Did you ever envisage leaving the order?

LORENZO – Never.  Indeed, I did not imagine that it would even be possible.  I had always understood that the vows were for life.

IAMO – As far as my past life was concerned, I had burned my bridges. All contact with my family had been cut and they were furious that I was not going to return to give them the heir they wanted. Not having considered any other way of life, I never imagined anything else.

Did you have much of a life on the outside “in the world” before taking your vows?

LORENZO –- I was eighteen when I first entered the friary as a postulant, but for the year before that I was apprentice to an apothecary.  This is where I learned the skills which prepared me for my later tasks as herbalist and infirmarian.

IAMO – Yes. Like all privileged little boys of my class I went to prep and public school. My studies were then pursued at university because I wanted to study under Professor Oliver, so I had the life of a student with all the attendant excesses. Also, in an effort to marry me off and dissuade me from the monastic life, my mother had shoved various prospective brides at me. Yes, I think it’s fair to say I had my share of “real life”.

How did you decide on your monastic name?

LORENZO –- My real name is Sebastiano Lorenzo Matteo Giovanni Battista Da Porto.  I was always known as Sebastiano, but when I came to take my vows I was asked to choose another name because there was already a Fra’ Sebastiano in the friary.  I chose Lorenzo because it is my second given name.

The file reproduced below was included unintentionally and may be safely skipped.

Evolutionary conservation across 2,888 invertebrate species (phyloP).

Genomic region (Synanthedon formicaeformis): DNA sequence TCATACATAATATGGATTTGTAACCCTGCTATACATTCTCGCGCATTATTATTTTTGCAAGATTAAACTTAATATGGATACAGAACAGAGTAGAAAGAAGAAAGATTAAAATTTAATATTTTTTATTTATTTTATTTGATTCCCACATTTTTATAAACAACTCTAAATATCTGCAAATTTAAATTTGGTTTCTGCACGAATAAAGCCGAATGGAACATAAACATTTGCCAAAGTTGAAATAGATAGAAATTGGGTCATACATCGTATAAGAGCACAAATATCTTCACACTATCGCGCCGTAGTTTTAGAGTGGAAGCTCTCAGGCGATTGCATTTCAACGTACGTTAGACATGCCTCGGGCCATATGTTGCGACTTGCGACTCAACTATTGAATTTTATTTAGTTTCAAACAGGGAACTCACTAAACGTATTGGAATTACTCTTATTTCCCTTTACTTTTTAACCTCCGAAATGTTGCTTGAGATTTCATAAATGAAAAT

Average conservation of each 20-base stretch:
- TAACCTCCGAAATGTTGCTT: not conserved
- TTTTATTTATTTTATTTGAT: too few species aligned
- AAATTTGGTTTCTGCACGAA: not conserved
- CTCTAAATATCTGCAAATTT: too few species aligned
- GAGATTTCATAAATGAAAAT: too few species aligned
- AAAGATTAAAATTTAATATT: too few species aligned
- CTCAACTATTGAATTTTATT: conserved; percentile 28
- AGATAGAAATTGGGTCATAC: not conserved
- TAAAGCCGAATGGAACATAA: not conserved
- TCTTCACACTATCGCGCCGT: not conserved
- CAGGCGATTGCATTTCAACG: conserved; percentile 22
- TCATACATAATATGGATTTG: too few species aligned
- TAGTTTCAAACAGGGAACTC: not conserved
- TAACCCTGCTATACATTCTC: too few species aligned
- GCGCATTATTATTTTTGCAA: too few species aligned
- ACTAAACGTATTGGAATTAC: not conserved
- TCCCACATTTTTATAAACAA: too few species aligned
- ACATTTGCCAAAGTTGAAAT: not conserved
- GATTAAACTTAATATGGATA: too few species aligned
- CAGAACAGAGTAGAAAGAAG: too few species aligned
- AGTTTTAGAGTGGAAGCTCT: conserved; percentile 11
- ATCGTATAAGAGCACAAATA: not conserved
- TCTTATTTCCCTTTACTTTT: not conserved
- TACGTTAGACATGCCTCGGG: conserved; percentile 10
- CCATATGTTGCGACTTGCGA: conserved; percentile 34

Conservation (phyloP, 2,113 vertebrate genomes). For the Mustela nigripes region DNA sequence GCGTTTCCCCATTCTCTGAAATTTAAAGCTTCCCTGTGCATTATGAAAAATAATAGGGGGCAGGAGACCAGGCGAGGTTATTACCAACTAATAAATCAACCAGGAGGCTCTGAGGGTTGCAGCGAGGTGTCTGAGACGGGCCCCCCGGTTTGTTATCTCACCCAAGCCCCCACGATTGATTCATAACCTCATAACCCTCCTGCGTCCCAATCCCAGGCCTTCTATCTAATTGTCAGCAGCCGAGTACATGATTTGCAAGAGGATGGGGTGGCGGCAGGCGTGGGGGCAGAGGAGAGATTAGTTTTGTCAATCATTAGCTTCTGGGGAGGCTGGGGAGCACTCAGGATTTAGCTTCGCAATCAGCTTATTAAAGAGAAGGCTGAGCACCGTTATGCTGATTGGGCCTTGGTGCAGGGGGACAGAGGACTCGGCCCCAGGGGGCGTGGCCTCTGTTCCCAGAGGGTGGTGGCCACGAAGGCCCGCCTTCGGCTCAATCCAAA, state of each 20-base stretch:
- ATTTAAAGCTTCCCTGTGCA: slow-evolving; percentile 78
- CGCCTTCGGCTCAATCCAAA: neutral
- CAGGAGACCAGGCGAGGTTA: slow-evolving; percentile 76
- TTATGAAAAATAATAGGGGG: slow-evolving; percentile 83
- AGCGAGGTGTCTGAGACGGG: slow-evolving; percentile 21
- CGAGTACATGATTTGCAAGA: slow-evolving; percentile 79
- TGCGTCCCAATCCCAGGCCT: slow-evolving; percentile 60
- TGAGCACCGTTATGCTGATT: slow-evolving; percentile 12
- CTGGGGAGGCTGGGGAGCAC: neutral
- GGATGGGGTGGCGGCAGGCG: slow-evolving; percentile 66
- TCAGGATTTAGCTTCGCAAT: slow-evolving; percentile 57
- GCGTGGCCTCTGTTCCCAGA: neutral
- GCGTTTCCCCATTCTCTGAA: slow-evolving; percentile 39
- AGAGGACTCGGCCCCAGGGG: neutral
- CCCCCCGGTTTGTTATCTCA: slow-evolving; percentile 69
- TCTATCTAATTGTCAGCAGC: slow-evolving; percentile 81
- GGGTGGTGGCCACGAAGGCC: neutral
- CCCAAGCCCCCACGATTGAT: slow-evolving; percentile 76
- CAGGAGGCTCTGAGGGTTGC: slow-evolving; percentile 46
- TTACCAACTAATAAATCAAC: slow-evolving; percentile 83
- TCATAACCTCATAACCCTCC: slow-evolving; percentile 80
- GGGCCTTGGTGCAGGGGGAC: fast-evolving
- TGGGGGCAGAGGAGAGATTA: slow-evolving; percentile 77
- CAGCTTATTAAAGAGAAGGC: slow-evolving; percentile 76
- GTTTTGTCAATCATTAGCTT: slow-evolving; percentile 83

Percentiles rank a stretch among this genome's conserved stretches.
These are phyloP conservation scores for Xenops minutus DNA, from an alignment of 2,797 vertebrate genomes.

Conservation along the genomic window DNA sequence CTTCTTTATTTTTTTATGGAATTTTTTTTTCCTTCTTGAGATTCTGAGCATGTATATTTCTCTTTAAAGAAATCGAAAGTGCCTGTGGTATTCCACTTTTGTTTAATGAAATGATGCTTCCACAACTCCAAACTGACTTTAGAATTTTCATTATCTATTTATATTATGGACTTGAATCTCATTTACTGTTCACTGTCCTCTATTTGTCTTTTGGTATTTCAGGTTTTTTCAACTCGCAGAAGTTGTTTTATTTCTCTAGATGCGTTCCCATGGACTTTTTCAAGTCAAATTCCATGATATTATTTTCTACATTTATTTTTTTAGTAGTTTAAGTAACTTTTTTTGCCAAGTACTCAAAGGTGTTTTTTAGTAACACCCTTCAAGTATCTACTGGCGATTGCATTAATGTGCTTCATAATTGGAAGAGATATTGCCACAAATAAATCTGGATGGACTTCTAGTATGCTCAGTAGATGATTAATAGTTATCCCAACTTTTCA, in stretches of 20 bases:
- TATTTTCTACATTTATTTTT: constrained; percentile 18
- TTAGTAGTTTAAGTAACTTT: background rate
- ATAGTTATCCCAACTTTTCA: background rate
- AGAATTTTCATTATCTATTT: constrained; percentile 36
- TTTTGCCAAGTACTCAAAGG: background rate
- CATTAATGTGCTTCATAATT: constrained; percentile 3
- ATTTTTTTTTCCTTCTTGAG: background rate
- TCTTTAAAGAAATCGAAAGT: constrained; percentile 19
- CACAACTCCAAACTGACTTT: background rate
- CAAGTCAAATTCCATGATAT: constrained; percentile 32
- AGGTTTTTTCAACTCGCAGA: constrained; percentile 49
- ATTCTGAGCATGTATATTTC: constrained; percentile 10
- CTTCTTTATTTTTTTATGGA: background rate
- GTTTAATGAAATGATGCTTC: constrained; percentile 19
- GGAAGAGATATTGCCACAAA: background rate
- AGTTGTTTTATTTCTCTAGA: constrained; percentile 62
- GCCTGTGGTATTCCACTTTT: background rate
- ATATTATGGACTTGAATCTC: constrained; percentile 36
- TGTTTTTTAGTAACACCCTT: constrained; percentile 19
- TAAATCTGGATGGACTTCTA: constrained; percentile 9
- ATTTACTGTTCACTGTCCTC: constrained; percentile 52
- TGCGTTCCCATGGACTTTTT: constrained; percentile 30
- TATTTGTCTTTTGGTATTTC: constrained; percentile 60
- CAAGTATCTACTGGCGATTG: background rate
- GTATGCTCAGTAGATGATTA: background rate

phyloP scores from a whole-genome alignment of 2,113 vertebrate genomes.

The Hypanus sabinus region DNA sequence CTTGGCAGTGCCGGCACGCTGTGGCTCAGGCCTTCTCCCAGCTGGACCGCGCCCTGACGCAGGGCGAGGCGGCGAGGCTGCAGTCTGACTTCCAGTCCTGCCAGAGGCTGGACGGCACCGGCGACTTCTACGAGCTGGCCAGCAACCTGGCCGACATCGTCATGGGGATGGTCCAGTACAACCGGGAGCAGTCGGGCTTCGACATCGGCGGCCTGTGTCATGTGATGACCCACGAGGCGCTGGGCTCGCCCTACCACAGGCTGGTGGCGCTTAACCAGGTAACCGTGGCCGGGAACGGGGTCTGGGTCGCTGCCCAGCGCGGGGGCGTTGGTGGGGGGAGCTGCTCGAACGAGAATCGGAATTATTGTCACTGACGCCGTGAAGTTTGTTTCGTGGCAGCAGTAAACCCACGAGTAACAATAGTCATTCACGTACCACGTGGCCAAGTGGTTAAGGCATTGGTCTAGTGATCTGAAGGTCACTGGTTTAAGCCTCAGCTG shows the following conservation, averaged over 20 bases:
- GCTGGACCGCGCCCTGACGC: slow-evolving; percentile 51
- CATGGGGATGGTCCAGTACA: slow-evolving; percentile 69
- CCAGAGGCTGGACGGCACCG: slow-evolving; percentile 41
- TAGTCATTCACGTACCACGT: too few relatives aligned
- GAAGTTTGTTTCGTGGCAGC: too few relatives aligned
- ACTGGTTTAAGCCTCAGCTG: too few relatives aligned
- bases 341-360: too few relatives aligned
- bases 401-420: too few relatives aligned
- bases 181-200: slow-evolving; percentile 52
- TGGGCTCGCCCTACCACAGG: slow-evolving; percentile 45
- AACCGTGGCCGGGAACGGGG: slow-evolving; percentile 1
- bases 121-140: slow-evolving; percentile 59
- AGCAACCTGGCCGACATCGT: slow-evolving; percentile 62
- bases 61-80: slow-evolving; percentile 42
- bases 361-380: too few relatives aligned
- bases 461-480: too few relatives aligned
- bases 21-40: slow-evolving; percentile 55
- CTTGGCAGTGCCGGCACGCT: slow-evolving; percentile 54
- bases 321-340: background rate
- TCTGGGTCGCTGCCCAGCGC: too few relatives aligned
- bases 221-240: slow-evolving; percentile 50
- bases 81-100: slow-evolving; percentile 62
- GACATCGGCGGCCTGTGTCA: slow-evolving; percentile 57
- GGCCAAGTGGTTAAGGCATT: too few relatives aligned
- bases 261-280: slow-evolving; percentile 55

IAMO – I would rather not reveal that as I have been Iamo for so long now and will stay that way. Perhaps if I just say that it is composed of my initials.

When you entered the order, what did you miss most of your earlier life?  How did you cope without it?

LORENZO – It was all so different from what I had previously known that for a long time I was not comparing like with like, so the question did not arise.  Once I had accustomed myself to the new way of life, the biggest difference was being a servant rather than a master.  But that was the way of the Franciscans – their task was to serve.

IAMO – Nothing. Oh yes, the occasional cigarette. Mostly I was very happy in the Temple.

Was there anything you were glad to leave behind when you entered the order?

LORENZO – Unhappiness.  I had just had to bid farewell to the love of my life.  And also (I am ashamed to say this), following my father’s inexplicable change of demeanour, I was glad that I should not have to have any further contact with him.

IAMO – Yes, killing. My father belongs to the “hunting, shooting, fishing” brigade and such things leave me cold. I cannot bear the taking of sentient life for no reason. I’m vegetarian and the only things I kill willingly are demons, but that is a moot point. Are they in fact “living” in the first place? I was glad to get out of a world I didn’t fit into.

From what we can gather, neither of you seem to have had much difficulty about bending the rules when it suited you.  Do you feel guilty about that?

LORENZO – I had to (as you describe it) “bend the rules” on one particular occasion – which was to help a desperate person out of a desperate situation.  I have no feelings of guilt about that – but I cannot even begin to imagine how I would feel if the outcome of my actions had been different.

IAMO – I have to agree with my brother monk here. I didn’t just bend the rules, I broke them, threw them on the ground and jumped up and down on them. I had to pay for that but no, I do not regret it for a moment because I did it for the finest of motives – love.

Thank you both, gentlemen – this has been a fasinating discussion!

This post is also available on Ailsa’s blog here.